As stories of P.E.I.'s housing crisis make headlines, the Island's Official Opposition has released its own housing strategy — outlining ways to address immediate housing needs, and plan for the future.
The Greens may not be in power, but housing critic Hannah Bell said the party felt a need to create its own strategy, as it doesn't think the governing Progressive Conservatives have done enough to address housing issues.
"We are now two years into talking about this housing crisis … winter is coming, we've talked about the impact of homelessness and what will happen, and felt that we needed to answer that call for bold leadership, to step up with some action. And really that's what this represents," Bell said.
The party's strategy outlines a list of 11 recommendations, with timelines for implementation ranging from immediate, to the spring of 2021. The party estimates a total cost over the next 12 months of $9.4 million, to put its plan into action.
Some of the recommendations laid out in the platform include:
- Regulating short-term rentals.
- Providing long-term operation funding for Blooming House, the women's shelter in Charlottetown, as well as expanding emergency and transitional shelter services.
- Providing renovation rebates and incentives to landlords.
Collaboration for me no longer means sitting passively on the sidelines. — Peter Bevan-Baker, Opposition Leader
The strategy also recommends addressing labour shortages by doubling enrolment in trades programs for P.E.I. students, with full tuition subsidies.
"If we don't have builders and all the associated qualified trades, it doesn't matter how much money we throw at problems like this, where there literally is no one to do that building," said Bell.
The release of this strategy comes less than six months after the election of the province's first minority government in modern times. The party said releasing strategies like this is nothing new for the Greens — and that it is a call for government to act.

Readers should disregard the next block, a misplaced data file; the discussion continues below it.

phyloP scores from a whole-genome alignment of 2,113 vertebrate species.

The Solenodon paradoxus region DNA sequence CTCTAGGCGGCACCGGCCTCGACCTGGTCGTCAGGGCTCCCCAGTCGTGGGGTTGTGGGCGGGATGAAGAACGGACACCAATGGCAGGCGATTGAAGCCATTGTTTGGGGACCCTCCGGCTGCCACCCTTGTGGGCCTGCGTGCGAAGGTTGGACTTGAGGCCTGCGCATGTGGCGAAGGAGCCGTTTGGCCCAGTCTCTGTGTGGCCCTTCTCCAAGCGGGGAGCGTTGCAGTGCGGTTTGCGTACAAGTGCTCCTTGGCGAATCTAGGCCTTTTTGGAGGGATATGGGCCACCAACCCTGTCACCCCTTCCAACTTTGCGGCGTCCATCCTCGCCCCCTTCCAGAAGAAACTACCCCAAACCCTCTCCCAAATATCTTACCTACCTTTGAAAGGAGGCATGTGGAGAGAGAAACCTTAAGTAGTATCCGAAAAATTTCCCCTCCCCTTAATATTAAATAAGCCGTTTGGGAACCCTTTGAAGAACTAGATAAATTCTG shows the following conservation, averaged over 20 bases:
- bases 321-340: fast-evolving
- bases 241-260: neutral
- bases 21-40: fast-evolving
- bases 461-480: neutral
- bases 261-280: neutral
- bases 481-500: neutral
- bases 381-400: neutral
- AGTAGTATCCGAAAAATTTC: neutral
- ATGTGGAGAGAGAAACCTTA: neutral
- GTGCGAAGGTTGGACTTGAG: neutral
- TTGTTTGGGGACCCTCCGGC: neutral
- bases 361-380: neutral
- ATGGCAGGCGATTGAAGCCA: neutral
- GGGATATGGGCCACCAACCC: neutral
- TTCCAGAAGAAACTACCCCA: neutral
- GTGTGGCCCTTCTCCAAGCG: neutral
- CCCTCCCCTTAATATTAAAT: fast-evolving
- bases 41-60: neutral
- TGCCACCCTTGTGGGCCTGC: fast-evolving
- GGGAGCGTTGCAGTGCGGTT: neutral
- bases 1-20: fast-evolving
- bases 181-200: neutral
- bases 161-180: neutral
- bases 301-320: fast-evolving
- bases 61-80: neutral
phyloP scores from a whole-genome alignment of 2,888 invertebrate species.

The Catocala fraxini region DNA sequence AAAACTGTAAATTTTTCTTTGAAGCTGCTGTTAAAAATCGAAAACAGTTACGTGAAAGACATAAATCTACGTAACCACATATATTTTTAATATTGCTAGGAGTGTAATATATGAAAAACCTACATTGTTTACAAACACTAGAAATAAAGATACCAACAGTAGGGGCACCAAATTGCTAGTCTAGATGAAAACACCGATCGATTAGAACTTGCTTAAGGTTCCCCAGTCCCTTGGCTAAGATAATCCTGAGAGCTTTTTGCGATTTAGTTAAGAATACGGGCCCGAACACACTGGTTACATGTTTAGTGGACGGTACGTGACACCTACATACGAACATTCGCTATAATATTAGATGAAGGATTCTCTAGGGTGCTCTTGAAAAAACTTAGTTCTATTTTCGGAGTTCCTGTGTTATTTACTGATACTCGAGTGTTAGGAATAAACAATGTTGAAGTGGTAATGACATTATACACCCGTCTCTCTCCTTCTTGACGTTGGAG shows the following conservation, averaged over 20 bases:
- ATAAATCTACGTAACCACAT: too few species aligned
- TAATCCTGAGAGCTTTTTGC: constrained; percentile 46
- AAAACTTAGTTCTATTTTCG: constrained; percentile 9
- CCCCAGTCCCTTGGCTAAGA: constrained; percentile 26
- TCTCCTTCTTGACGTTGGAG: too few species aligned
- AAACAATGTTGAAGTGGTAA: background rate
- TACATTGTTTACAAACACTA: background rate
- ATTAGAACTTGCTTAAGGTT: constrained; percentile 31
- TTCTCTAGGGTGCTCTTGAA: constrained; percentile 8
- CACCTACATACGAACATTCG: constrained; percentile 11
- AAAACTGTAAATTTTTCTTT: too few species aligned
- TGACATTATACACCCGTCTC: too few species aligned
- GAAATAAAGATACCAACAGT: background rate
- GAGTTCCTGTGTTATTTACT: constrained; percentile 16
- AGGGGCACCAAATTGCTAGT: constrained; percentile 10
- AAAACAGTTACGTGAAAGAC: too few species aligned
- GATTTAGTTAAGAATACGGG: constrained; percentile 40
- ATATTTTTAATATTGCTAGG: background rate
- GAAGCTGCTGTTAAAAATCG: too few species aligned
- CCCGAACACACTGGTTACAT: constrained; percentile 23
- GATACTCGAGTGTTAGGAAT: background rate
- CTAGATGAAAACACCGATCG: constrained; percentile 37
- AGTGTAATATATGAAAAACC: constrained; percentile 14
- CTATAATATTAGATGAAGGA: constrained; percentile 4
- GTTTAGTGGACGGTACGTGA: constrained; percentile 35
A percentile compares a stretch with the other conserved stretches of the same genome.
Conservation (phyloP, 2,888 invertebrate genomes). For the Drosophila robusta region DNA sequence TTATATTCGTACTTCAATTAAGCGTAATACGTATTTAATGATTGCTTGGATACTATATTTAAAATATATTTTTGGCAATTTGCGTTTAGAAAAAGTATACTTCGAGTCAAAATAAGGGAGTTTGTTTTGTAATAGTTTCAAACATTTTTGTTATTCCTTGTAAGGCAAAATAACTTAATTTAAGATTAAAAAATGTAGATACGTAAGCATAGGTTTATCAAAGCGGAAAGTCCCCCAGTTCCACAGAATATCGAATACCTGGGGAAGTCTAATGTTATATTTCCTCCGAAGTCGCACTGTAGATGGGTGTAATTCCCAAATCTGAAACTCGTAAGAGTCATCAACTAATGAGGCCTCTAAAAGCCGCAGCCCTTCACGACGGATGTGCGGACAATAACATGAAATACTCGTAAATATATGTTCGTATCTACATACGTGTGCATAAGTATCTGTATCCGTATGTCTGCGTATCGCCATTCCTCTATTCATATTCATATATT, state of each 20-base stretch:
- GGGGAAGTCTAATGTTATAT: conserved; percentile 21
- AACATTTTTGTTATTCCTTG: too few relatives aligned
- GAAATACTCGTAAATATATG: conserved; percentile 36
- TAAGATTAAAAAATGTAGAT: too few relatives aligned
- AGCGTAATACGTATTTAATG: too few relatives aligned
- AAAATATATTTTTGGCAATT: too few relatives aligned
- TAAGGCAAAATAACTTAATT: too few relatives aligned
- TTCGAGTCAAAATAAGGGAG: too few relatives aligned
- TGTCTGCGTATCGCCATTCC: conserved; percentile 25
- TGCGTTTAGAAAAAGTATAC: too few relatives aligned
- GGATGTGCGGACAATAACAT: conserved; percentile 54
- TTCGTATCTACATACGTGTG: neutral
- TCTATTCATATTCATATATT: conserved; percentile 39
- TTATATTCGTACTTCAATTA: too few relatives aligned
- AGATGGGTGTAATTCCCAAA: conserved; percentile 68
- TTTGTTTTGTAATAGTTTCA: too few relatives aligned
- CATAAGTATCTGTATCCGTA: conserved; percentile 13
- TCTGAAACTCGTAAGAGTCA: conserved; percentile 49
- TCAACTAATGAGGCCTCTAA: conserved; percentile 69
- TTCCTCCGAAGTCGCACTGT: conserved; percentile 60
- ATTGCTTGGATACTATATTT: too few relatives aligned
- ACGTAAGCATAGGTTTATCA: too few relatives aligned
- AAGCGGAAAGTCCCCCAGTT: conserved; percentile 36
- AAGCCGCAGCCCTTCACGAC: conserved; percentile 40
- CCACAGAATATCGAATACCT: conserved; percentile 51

"We're still sort of figuring out what collaboration looks and feels like, but I can tell you that collaboration for me no longer means sitting passively on the sidelines and waiting for government to finally see the emergency that is so clearly unfolding before our very eyes in this province," said Opposition Leader Peter Bevan-Baker.
Minister says he will consider suggestions
The Greens said they requested a meeting with Social Development and Housing Minister Ernie Hudson in July, and have not yet heard back. Hudson told CBC his department was recently in touch with the party, to set up a meeting soon.
Hudson said his party is committed to addressing the housing crisis.
"We all have the same goal in mind at the end of the day. How we get there, there may be differences in opinion on that."
Hudson said he had not yet had a chance to read through the Greens' housing strategy, but that he is "completely open" to considering the recommendations the party brings forward.
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